I loved the book but the end is very sad. I liked it for the suspense and the reality of it. I would recommend this to someone who wants a good book on WWII.

 

Lions of Little Rock Review by 7th Grader Litzy May 9, 2018

LIn the book The Lions Of Little Rock By Kristin Levine, Marlee is at school when a new student named Elizabeth comes to her school. Elizabeth is African American but everyone thinks that she is white because her skin was lighter. Then Sally, one of their classmates, tells everyone Elizabeth’s secret that she is not white. Now almost everyone does not like Elizabeth except Marlee and Little Jimmy. They can’t hang out together because their parents won’t let them and it could be dangerous. They send letters to each other and hide being friends.

In honesty I liked the book –  it is very good and it has good parts and sad parts. At times when the good parts happen, it gets boring. So it goes on and off so it is good at times and boring at parts for me. But over all the book is very good. What I liked about this book is that no matter what got between them or what tried to separate Marlee and Elizabeth, they still are friends.

 

Dogs of War Book Review by 7th Grader Juan April 13, 2018

DogDog’s of War by Sheila Keenan and Nathan Fox is a graphic novel with three different stories about three dogs – Boots, Loki, and Sheba. These dogs are based on real dogs that were used in war against the Nazis or other threats.

My favorite story was about Loki and Cooper. They were in a base during World War II. Cooper would share his food with Loki and stay with him. Another part I liked was when Cooper and Loki fought off three Nazis and end up overpowering them and meet up with the sarge. They all head to the base greeting each other.

People should read this book. I recommend this to people who like dogs or are really interested in history.                

 

Just a Girl on Her Own March 31, 2018

Filed under: Historical Fiction,Romance — oneilllibrary @ 7:27 pm

downloadAll she has ever wanted for as long as she can remember, is to be allowed to pursue her art. Vicky doesn’t think that is too much to ask. But it is, if you are a young lady of means living in London in 1909.

Vicky has found herself ostracized from society when she makes the unpardonable sacrifice for her art – posing in the nude – for other artists. A classmate of her finishing school in France happens to see this and wastes no time in reporting it to any and everyone who will listen. Vicky returns to London to a furious father and a disappointed mother. Not only is her own life in turmoil, but the city appears to be overrun with women suffragists. At first, Vicky can see no way that those women might have something to do with her situation, but as her ability to do her work is taken away from her, she realizes her limitations because of her gender, and the suffragists fighting for the right to vote are all really hoping to gain the same thing – some amount of control over their own lives.

Vicky comes to believe her only way out is to marry a man of her parents choosing – believing that once she is married she’ll be able to attend the Royal Collage of Art or the RCA. What she doesn’t see coming is a young police constable who seems to be turning up everywhere she looks and who she feels a pull towards she can’t explain. Before she knows it, the two worlds Vicky is trying to exist in are headed on a collision course and she isn’t sure how to stop it.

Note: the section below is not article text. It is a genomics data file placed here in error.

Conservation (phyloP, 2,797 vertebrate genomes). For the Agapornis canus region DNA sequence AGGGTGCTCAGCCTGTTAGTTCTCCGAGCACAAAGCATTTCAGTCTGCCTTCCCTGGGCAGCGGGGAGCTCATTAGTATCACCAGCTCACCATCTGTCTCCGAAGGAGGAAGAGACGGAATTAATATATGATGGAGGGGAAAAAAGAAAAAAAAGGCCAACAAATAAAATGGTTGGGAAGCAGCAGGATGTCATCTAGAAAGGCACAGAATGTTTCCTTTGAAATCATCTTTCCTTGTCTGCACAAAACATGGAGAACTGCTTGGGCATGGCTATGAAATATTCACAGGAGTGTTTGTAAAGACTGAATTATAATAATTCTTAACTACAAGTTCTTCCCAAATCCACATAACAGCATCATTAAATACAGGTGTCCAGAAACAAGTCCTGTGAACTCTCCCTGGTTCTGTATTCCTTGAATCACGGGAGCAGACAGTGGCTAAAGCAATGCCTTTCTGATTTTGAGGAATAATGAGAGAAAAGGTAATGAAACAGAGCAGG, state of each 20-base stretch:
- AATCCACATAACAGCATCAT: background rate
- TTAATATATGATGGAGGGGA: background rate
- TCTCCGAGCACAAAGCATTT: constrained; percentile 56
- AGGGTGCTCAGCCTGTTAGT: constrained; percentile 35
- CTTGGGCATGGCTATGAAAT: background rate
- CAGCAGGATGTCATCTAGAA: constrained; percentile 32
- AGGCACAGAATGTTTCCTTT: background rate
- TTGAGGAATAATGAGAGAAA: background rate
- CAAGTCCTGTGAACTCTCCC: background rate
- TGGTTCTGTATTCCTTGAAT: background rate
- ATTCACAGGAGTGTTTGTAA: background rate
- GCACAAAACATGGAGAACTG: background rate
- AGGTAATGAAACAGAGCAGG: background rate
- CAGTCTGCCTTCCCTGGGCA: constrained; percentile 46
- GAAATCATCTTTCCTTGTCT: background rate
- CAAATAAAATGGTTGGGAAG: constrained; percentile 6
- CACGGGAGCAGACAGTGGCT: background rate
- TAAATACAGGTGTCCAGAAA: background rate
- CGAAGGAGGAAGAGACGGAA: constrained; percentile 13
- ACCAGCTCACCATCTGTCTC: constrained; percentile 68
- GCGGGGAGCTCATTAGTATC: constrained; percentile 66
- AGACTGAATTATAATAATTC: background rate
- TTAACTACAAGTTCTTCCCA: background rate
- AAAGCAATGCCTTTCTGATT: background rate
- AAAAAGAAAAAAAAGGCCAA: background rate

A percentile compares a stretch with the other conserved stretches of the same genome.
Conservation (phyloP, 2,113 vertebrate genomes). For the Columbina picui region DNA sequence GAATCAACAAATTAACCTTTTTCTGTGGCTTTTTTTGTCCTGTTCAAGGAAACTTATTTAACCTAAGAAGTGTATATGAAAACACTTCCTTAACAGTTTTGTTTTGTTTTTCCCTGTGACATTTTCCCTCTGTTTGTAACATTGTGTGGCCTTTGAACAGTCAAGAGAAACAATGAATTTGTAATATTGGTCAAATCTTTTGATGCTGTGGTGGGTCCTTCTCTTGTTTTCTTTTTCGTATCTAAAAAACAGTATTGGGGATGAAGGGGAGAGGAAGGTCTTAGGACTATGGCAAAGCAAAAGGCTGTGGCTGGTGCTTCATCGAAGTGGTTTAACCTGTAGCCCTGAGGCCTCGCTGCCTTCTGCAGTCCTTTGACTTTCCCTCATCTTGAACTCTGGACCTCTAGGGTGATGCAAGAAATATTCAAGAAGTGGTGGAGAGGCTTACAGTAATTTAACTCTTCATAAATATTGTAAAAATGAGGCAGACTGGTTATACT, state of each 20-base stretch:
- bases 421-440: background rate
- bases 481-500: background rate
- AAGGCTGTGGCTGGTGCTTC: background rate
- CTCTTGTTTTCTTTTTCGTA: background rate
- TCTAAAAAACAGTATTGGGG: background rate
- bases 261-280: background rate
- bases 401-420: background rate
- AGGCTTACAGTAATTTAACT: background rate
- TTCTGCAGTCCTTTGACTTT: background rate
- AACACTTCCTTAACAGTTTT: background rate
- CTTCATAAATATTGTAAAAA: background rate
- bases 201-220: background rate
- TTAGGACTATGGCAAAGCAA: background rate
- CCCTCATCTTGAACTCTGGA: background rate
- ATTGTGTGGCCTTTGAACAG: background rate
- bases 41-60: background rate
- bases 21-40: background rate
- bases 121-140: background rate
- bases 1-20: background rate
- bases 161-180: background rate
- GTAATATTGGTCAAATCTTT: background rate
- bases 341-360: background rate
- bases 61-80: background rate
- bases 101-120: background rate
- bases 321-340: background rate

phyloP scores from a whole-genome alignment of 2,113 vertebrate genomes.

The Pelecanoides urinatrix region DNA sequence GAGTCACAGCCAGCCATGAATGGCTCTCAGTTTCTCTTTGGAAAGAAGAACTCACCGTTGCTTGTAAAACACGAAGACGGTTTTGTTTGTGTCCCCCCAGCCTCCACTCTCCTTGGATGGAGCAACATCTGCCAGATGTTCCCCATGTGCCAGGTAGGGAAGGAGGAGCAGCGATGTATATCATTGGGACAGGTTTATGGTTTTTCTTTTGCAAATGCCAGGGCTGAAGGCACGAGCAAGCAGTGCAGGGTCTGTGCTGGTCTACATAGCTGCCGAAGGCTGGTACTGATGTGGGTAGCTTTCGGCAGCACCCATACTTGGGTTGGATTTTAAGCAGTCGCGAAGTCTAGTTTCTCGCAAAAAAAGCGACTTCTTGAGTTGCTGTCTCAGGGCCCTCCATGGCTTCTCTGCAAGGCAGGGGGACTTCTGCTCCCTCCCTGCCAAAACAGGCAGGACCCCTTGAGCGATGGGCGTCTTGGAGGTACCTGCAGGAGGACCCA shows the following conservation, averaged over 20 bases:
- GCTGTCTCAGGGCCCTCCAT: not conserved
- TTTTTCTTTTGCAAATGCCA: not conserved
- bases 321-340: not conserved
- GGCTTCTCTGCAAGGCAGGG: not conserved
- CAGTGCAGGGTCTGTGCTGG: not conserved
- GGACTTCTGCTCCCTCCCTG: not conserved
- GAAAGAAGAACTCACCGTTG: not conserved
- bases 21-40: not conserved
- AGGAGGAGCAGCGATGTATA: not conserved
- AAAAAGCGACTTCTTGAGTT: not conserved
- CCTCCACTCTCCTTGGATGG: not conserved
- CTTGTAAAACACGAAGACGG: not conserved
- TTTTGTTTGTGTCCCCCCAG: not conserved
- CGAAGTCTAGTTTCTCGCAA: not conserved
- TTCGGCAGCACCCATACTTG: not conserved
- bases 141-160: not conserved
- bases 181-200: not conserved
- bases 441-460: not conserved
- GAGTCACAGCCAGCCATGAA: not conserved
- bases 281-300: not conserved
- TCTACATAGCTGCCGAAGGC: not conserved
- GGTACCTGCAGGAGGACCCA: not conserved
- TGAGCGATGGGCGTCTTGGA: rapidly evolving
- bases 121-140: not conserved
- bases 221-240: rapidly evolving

A Mad, Wicked Folly by Sharon Biggs Waller is a wonderful period piece looking at a time when women were trying to find not only their voice but prove they had the ability to have vocations outside of the home.

Highly recommended for anyone interested in the feel of London at the turn of the 20th century and for anything related to the struggle for women’s rights. Grades 7th and up.

 

Ghosts in the Graveyard… November 29, 2017

Filed under: Historical Fiction,Mystery and Ghost Stories — oneilllibrary @ 2:47 pm

It can be difficult moving to a new house and a new school. So Annie is worried when she starts school in September of 1918 that she might not make any friends right away. It turns out, she makes a friend too fast and that creates problems. After all, have you ever had someone want to be your friend and you don’t think you want to be theirs? A girl named Elsie immediately grabs Annie for herself and won’t let Annie go on the very first day. Annie doesn’t know quite what to think, only that the other girls in the class clearly don’t like Elsie and Elsie despises them right back.

When Elsie invites herself to Annie’s house the first night after school, Annie is horrified to realize that her new “friend” is very mean spirited, even without the other girls from school around. Elsie continues to dog her at school, and won’t let Annie have a moment free to chat with anyone until one week Elsie is sick and Annie is able to break free and forge new friendships. Much to Elsie’s dismay when she returns to school. When tragedy strikes, Annie feels shame in her role but it isn’t until one terrifying night in the graveyard that she realizes just how truly sorry Elsie will make her.

One for Sorrow by Mary Downing Hahn is set during the horrible fall of 1918 when just as the Great War was ending, a terribly plague was racing around the world – the Spanish flu – which killed millions of people world wide, and took a huge toll on the United States as well.

This book is great for anyone who is a fan of ghost stories and of Mary Downing Hahn, who is true to form in this work.

Recommended for grades 6 and up.